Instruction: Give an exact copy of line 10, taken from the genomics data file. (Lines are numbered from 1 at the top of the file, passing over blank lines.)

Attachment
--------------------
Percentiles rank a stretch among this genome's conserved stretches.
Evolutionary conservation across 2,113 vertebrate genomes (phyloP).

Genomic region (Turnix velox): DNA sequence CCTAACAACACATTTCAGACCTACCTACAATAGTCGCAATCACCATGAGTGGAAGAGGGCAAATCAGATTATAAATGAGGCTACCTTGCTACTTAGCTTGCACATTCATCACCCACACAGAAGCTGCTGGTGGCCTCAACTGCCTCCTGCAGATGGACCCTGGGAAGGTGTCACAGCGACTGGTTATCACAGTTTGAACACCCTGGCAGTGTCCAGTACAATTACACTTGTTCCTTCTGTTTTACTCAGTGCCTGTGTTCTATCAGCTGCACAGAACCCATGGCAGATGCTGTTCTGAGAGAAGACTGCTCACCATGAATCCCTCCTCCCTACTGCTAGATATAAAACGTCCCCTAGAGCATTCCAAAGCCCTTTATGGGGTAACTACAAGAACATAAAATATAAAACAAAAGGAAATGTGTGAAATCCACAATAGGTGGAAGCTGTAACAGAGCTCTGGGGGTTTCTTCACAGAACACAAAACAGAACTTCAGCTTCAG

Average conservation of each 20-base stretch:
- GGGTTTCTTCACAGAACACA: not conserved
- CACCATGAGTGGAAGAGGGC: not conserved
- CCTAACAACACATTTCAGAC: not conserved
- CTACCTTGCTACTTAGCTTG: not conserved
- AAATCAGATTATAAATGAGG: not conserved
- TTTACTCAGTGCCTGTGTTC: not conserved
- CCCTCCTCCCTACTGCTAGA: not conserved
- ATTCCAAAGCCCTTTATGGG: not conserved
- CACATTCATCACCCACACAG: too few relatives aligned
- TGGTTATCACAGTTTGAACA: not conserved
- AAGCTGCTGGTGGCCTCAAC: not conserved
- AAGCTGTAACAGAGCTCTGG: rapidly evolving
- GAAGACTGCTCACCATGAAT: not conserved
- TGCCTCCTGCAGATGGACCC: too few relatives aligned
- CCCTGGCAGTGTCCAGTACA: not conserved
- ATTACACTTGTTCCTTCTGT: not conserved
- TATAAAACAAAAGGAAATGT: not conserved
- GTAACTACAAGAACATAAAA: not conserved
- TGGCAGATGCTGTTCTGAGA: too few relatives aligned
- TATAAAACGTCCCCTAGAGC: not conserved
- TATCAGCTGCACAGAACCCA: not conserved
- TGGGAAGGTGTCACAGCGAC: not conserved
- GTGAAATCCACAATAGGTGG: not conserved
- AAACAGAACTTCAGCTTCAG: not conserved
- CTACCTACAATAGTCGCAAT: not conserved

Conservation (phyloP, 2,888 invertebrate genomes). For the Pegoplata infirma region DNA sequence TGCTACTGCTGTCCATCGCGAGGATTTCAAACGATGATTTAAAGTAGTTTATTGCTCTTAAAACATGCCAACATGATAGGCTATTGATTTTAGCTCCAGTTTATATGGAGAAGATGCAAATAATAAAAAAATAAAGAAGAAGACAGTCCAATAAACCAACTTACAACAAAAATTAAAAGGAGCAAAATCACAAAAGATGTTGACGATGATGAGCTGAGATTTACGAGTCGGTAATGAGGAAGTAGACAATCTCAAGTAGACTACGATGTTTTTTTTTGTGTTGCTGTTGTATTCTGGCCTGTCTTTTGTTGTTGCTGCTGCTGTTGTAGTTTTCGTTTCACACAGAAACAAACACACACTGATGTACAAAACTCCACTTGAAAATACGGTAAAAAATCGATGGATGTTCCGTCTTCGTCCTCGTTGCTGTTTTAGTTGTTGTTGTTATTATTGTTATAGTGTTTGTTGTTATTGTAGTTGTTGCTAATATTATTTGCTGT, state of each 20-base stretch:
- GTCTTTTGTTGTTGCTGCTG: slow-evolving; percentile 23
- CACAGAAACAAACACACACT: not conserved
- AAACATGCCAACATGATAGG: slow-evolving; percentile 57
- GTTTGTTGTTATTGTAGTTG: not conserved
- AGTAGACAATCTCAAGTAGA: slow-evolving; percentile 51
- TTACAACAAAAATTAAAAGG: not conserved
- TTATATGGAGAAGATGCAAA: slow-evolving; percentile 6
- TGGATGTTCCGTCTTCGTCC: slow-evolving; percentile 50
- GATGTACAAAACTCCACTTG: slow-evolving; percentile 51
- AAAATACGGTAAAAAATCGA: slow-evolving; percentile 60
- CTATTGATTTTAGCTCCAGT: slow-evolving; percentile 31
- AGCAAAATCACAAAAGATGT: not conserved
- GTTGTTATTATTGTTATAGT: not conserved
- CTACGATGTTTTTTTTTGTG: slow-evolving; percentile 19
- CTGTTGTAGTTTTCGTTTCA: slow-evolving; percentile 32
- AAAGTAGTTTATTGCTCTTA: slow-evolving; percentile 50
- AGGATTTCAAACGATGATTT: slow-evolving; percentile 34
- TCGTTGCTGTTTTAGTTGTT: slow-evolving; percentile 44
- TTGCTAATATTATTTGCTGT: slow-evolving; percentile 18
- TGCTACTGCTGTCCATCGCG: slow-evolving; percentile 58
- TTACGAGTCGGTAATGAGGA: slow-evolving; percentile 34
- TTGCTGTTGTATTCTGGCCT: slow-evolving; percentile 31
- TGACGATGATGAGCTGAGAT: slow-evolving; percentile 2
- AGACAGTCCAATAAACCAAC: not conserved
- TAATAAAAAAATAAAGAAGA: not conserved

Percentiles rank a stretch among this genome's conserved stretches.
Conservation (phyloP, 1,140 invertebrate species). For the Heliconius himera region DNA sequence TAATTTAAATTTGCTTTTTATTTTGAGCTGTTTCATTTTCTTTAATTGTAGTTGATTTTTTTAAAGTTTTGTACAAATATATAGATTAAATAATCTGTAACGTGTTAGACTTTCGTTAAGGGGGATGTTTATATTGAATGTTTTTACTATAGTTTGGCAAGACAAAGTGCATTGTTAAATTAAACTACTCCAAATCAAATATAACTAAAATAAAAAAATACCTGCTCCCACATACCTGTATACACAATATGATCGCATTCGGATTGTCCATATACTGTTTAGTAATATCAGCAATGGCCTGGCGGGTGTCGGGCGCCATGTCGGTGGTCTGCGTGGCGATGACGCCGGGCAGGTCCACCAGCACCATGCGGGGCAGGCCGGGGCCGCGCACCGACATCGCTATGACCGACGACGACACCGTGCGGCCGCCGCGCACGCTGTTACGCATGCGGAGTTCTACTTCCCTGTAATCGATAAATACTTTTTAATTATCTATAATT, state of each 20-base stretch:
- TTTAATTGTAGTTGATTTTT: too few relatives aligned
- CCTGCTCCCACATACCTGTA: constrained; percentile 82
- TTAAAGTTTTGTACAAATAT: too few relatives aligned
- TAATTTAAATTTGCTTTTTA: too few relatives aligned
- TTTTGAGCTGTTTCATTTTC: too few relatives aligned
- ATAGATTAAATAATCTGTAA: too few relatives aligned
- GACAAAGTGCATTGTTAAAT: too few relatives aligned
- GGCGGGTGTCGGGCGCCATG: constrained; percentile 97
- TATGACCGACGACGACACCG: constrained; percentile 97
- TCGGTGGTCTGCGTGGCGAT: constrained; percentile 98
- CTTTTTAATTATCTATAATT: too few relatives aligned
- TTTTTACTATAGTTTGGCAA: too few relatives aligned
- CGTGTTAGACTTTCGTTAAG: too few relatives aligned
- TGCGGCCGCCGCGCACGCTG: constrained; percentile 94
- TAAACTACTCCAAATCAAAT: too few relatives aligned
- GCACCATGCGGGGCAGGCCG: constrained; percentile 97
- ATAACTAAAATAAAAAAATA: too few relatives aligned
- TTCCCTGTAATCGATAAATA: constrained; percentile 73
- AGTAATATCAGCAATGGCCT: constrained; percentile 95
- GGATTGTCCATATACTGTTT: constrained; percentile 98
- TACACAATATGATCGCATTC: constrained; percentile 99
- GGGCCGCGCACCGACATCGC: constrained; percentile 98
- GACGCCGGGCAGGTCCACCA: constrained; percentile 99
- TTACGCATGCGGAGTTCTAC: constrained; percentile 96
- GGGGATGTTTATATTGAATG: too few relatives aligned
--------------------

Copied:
- TTTACTCAGTGCCTGTGTTC: not conserved